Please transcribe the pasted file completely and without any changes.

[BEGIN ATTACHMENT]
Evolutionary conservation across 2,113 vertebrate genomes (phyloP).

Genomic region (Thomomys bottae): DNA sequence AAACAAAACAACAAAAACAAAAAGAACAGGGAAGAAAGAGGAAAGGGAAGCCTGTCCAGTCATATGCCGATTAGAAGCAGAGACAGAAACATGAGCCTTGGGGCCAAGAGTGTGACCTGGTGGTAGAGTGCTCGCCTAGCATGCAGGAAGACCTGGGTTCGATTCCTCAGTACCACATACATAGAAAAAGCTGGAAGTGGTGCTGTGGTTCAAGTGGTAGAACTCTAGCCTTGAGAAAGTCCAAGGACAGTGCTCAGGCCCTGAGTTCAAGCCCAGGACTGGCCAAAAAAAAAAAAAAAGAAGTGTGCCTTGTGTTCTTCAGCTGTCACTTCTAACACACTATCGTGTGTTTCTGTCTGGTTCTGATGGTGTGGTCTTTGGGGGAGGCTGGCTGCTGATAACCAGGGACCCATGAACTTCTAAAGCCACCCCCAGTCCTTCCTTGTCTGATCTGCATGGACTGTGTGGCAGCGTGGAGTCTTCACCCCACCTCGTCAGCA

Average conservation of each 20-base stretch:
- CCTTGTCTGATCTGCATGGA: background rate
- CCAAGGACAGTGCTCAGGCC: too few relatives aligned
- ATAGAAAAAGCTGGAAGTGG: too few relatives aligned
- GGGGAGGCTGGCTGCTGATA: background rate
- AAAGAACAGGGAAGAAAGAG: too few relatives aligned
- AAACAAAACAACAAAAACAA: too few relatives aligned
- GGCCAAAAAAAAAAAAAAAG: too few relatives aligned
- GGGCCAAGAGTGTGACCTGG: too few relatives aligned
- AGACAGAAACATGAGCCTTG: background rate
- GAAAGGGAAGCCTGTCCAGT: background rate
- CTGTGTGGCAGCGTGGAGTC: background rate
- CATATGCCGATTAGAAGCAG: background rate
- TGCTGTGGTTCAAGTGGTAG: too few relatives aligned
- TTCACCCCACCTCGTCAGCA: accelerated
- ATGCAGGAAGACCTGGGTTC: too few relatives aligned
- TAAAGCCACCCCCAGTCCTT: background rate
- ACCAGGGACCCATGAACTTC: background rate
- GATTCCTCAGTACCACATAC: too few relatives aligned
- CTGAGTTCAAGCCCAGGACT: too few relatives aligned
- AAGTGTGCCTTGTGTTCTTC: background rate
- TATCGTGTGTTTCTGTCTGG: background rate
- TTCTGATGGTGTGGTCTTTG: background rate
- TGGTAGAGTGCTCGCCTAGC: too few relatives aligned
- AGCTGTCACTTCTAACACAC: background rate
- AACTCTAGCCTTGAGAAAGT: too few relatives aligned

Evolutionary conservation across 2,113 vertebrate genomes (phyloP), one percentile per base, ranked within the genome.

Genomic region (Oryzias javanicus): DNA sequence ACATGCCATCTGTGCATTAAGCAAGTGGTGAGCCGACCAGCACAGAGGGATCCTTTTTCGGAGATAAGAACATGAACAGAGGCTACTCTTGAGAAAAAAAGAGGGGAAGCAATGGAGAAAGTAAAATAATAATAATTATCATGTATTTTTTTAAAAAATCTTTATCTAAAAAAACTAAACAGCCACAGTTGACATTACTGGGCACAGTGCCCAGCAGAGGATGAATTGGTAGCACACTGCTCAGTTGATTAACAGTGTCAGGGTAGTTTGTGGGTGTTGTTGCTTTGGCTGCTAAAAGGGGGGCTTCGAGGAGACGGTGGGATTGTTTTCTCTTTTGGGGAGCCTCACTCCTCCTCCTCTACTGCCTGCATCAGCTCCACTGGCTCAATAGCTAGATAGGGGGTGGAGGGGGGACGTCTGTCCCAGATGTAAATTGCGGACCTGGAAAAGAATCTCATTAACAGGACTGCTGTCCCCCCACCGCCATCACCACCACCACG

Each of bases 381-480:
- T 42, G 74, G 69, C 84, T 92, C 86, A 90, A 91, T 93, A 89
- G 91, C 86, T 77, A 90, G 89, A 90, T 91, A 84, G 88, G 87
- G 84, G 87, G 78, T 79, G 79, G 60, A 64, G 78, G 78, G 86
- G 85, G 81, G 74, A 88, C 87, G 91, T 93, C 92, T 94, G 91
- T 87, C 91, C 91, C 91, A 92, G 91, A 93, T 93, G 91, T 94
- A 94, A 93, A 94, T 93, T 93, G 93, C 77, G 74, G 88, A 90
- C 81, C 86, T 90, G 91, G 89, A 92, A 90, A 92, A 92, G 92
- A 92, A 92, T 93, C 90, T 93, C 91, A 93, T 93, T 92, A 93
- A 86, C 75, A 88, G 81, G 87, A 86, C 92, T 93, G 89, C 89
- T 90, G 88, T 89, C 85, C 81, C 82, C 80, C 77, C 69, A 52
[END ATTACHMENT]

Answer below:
Evolutionary conservation across 2,113 vertebrate genomes (phyloP).

Genomic region (Thomomys bottae): DNA sequence AAACAAAACAACAAAAACAAAAAGAACAGGGAAGAAAGAGGAAAGGGAAGCCTGTCCAGTCATATGCCGATTAGAAGCAGAGACAGAAACATGAGCCTTGGGGCCAAGAGTGTGACCTGGTGGTAGAGTGCTCGCCTAGCATGCAGGAAGACCTGGGTTCGATTCCTCAGTACCACATACATAGAAAAAGCTGGAAGTGGTGCTGTGGTTCAAGTGGTAGAACTCTAGCCTTGAGAAAGTCCAAGGACAGTGCTCAGGCCCTGAGTTCAAGCCCAGGACTGGCCAAAAAAAAAAAAAAAGAAGTGTGCCTTGTGTTCTTCAGCTGTCACTTCTAACACACTATCGTGTGTTTCTGTCTGGTTCTGATGGTGTGGTCTTTGGGGGAGGCTGGCTGCTGATAACCAGGGACCCATGAACTTCTAAAGCCACCCCCAGTCCTTCCTTGTCTGATCTGCATGGACTGTGTGGCAGCGTGGAGTCTTCACCCCACCTCGTCAGCA

Average conservation of each 20-base stretch:
- CCTTGTCTGATCTGCATGGA: background rate
- CCAAGGACAGTGCTCAGGCC: too few relatives aligned
- ATAGAAAAAGCTGGAAGTGG: too few relatives aligned
- GGGGAGGCTGGCTGCTGATA: background rate
- AAAGAACAGGGAAGAAAGAG: too few relatives aligned
- AAACAAAACAACAAAAACAA: too few relatives aligned
- GGCCAAAAAAAAAAAAAAAG: too few relatives aligned
- GGGCCAAGAGTGTGACCTGG: too few relatives aligned
- AGACAGAAACATGAGCCTTG: background rate
- GAAAGGGAAGCCTGTCCAGT: background rate
- CTGTGTGGCAGCGTGGAGTC: background rate
- CATATGCCGATTAGAAGCAG: background rate
- TGCTGTGGTTCAAGTGGTAG: too few relatives aligned
- TTCACCCCACCTCGTCAGCA: accelerated
- ATGCAGGAAGACCTGGGTTC: too few relatives aligned
- TAAAGCCACCCCCAGTCCTT: background rate
- ACCAGGGACCCATGAACTTC: background rate
- GATTCCTCAGTACCACATAC: too few relatives aligned
- CTGAGTTCAAGCCCAGGACT: too few relatives aligned
- AAGTGTGCCTTGTGTTCTTC: background rate
- TATCGTGTGTTTCTGTCTGG: background rate
- TTCTGATGGTGTGGTCTTTG: background rate
- TGGTAGAGTGCTCGCCTAGC: too few relatives aligned
- AGCTGTCACTTCTAACACAC: background rate
- AACTCTAGCCTTGAGAAAGT: too few relatives aligned

Evolutionary conservation across 2,113 vertebrate genomes (phyloP), one percentile per base, ranked within the genome.

Genomic region (Oryzias javanicus): DNA sequence ACATGCCATCTGTGCATTAAGCAAGTGGTGAGCCGACCAGCACAGAGGGATCCTTTTTCGGAGATAAGAACATGAACAGAGGCTACTCTTGAGAAAAAAAGAGGGGAAGCAATGGAGAAAGTAAAATAATAATAATTATCATGTATTTTTTTAAAAAATCTTTATCTAAAAAAACTAAACAGCCACAGTTGACATTACTGGGCACAGTGCCCAGCAGAGGATGAATTGGTAGCACACTGCTCAGTTGATTAACAGTGTCAGGGTAGTTTGTGGGTGTTGTTGCTTTGGCTGCTAAAAGGGGGGCTTCGAGGAGACGGTGGGATTGTTTTCTCTTTTGGGGAGCCTCACTCCTCCTCCTCTACTGCCTGCATCAGCTCCACTGGCTCAATAGCTAGATAGGGGGTGGAGGGGGGACGTCTGTCCCAGATGTAAATTGCGGACCTGGAAAAGAATCTCATTAACAGGACTGCTGTCCCCCCACCGCCATCACCACCACCACG

Each of bases 381-480:
- T 42, G 74, G 69, C 84, T 92, C 86, A 90, A 91, T 93, A 89
- G 91, C 86, T 77, A 90, G 89, A 90, T 91, A 84, G 88, G 87
- G 84, G 87, G 78, T 79, G 79, G 60, A 64, G 78, G 78, G 86
- G 85, G 81, G 74, A 88, C 87, G 91, T 93, C 92, T 94, G 91
- T 87, C 91, C 91, C 91, A 92, G 91, A 93, T 93, G 91, T 94
- A 94, A 93, A 94, T 93, T 93, G 93, C 77, G 74, G 88, A 90
- C 81, C 86, T 90, G 91, G 89, A 92, A 90, A 92, A 92, G 92
- A 92, A 92, T 93, C 90, T 93, C 91, A 93, T 93, T 92, A 93
- A 86, C 75, A 88, G 81, G 87, A 86, C 92, T 93, G 89, C 89
- T 90, G 88, T 89, C 85, C 81, C 82, C 80, C 77, C 69, A 52